California, Illinois, Maryland, and 5 other States File Suit against EPA over Failure to Implement Landfill Emission Regulations.

Mon Nov 5th, On Environmental Law, by

On May 31st, 2018 the states of California, Illinois, and Maryland, along with 5 other states, filed suit against the United States Environmental Protection Agency (EPA). Plaintiffs allege that, in failing to enforce Obama-era regulations concerning emissions from landfills, EPA has violated the federal Clean Air Act (CAA). The rules in question are the “Emission Guidelines and Compliance Times for Municipal Solid Waste Landfills” and the “2016 Standards of Performance for Municipal Solid Waste Landfills,” which were promulgated as a part of President Obama’s Climate Action Plan and specifically designed to reduce methane emissions from solid waste landfills. Together, these rules “aim to control emissions of volatile organic compounds, hazardous air pollutants, carbon dioxide, and methane from municipal solid waste landfills (landfills).”

These rules took effect on October 28th, 2016 yet, instead of enforcing them, EPA communicated that “it has no intent to respond to state plans or to impose a federal plan on states that did not impose a state plan.” As a part of the mandates of the statute, states were required to submit implementation plans by May 30, 2017. Following this, EPA had four months to either approve or disapprove any state plans and six months to impose a federal plan on non-complying states. According to Plaintiffs’ complaint, the fact that EPA failed to meet either of these deadlines constitutes an actionable violation under CAA. As a result, Plaintiffs seek “a declaration that EPA’s actions and inactions have violated the Clean Air Act, and a mandatory injunction requiring EPA to immediately implement and enforce the Emission Guidelines.”

In August 2018, EPA filed a motion to dismiss Plaintiffs’ claims, arguing that the Court lacks jurisdiction to hear Plaintiffs’ Clean Air Act citizen suit, that Plaintiffs’ remaining jurisdictional allegations similarly fail as a matter of law, and that Plaintiffs fail to state a claim to the extent they do not identify the States that should have submitted plans. Shortly after, the Environmental Defense Fund filed a motion to intervene as a plaintiff.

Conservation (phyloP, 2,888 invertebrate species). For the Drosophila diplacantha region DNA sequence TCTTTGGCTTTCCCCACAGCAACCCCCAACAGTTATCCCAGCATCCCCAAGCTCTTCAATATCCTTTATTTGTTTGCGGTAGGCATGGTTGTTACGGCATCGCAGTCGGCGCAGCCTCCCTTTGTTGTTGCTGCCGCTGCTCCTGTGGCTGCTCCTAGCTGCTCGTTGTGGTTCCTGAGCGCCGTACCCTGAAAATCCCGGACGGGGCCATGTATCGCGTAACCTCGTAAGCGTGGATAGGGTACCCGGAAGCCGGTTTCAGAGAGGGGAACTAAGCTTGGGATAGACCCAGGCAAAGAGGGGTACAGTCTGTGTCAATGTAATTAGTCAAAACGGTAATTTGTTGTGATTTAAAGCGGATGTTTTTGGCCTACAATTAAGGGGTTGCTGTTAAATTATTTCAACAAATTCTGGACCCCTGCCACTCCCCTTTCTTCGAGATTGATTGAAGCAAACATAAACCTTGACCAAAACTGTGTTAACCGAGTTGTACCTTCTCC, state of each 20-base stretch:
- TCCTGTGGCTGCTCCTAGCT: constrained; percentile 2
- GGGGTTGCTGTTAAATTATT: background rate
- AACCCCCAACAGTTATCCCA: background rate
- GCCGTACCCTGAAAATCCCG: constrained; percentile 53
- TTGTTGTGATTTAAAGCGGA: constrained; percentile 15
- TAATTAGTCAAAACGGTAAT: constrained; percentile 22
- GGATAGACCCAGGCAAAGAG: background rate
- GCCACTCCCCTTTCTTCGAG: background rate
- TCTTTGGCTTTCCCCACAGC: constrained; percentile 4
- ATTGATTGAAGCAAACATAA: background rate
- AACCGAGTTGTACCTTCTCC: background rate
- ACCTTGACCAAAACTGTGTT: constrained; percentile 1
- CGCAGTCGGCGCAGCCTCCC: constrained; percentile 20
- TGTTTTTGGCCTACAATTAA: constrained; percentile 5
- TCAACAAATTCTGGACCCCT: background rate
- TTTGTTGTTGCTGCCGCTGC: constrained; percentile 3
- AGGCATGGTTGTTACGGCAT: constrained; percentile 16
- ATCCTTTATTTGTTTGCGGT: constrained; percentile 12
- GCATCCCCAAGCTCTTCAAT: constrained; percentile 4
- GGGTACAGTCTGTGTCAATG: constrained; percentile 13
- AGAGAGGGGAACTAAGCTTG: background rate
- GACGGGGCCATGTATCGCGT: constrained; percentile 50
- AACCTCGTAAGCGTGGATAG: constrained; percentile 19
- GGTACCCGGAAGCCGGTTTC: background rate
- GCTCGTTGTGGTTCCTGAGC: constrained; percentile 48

A hearing was held to discuss these two motions on October 25, 2018. During the hearing, EPA urged the court to wait until newly-proposed emission rules are finalized next year before deciding whether to dismiss the case. EPA argued that the new rules could potentially impact the suit and that any decision regarding its dismissal should be postponed until the new rules are put in place. Elizabeth Rumsey of the California Office of the Attorney General, however, disagreed with EPA’s logic, instead arguing that the proposed regulations could take years to finalize. Plaintiffs argue that Defendants are being unreasonably optimistic about the time it will take the agency to finalize the proposed rules and that the case should proceed in the meantime. In response, District Judge Haywood S Gilliam Jr advised EPA to file a motion to defer the ruling as soon as possible so as to allow both parties to brief the matter.

The environmental attorneys at Bick Law LLP will continue to monitor the progression of cases with the potential to impact environmental regulations across California and the entire United States.


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